Did they forget to knock this down? No, it has light tubes in the old window frames! I guess it must be a monument to something.
After a bit internet research, I discover this area is the Bürgerpark, built between 1986 and 1989 on the site of the old port of Saarbrücken. The landscape architects Latz and Partner actually had the ruins built there.
Endless nails and blue disks: this board is to be found at the entrance to a street of artisans buildings in the Völklinger Hütte. I have no idea of what its function is. If I ever do the guided tour again, I will ask.
World heritage rust: the ironworks in the background are known as the Völklinger Hütte. They were first used in 1873 and continued producing coal until 1986. Thereafter, they were declared a UNESCO world heritage site and regularly host exhibitions and concerts. The site is highly photogenic and on the day of this photo there were several serious looking photographers hunting for shots. Unfortunately, some rather modern and non-rusty scaffolding is currently spoiling the photographers' fun.
Gaping gargoyle: This one is to be found in a well frequented location before the stairs leading up to the Schloss. Yesterday's stony face is in a backstreet nearby.
Update: I later found out this figure is part of Saarbrücken folklore. It was originally to be found as part of the old bridge across the Saar, and is thus several hundred years old. The legend is that this figure is a mean baker, who refused to give the poor and starving bread. In some versions of the story, he even extracted sexual favours in return for bread. The wife of the then reigning prince is supposed to have begged him for bread incognito and thus discovered his evil ways. Part of his punishment was to have this image of him used for drainage.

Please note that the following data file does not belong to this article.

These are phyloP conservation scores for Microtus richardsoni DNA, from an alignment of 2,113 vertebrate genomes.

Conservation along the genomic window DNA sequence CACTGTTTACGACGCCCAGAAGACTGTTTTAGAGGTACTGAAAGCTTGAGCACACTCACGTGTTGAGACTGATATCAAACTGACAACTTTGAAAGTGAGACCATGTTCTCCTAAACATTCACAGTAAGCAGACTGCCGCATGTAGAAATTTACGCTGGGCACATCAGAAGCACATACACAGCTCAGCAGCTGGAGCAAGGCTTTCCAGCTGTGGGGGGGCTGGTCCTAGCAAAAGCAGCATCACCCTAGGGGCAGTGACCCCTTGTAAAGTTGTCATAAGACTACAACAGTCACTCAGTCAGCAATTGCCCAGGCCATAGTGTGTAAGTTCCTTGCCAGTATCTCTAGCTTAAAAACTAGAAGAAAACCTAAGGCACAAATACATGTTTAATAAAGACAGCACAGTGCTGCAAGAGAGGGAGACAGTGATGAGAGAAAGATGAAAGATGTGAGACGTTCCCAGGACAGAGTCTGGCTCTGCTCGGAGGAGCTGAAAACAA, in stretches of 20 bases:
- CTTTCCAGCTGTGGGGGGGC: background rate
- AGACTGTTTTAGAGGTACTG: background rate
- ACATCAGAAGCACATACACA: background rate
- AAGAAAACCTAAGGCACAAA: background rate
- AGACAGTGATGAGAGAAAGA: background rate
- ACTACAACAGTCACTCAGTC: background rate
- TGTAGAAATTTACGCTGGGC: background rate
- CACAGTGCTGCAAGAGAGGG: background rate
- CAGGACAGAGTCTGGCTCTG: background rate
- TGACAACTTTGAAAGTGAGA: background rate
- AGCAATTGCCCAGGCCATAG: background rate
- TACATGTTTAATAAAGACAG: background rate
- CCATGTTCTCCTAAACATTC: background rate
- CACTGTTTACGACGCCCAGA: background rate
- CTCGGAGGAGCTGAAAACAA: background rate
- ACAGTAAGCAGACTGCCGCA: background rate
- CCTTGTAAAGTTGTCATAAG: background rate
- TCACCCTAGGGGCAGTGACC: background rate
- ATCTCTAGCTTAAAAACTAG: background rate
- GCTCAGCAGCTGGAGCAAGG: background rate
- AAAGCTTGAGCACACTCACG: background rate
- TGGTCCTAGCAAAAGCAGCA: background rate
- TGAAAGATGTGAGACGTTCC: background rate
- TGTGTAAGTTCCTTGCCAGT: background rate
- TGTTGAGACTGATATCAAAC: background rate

Framed theatre: A shot taken from the castle on the South bank of the Saar, looking towards the theatre on the North side. This chunky yellow creation was inaugurated in 1938 by Goebbels, after the people of the Saarland had voted to go back to Germany. Hitler described it as Geschenk des Führers an seine Getreuen im Westen, a gift of the Führer to his faithful in the West, although Saarland itself had to pick up most of the cost.
Cherub Silhouette: This charming, chubby figure spends his days in the garden behind the Schloss. The main entrance to the Schloss is on the other side, and it was not apparent to me until the day of this photo that such a garden even existed.
Apocalypse on the Saar: There is a stretch of concrete underneath the autobahn next to the River Saar that is free game for graffiti writers. It happens to be opposite the most popular park area in Saarbrücken, so the artists are guaranteed a public with time to gaze. The grafiti spraying is done quite openly. It must be officially sanctioned. In fact, the scene above looks so good, I wonder if it was even officially sponsored.
Another view of Saarbrücken's imposing red Rathaus (2009-02-24, 2008-12-06), designed by Georg von Hauberrisser and built between 1897 and 1900. It shares elements with von Haubrisser's most famous work, the New Rathaus in Munich, built at roughly the same time.
One of three or four turrets overlooking the Staden park area on the River Saar. Two of the others are used as a kiosk to sell beer and coffee (2009-01-05) and are really popular in summer. This one is unused, perhaps waiting for an entrepreneur with a good idea for turret exploitation.
The spire of Sankt Jakobskirche, which, according to the Wikipedia entry for Saarbrücken, is a starting point for the Way of St James (Camino de Santiago). Google maps tells me that is 1,938 km by car. Maybe, you can take a few shortcuts if you go by foot.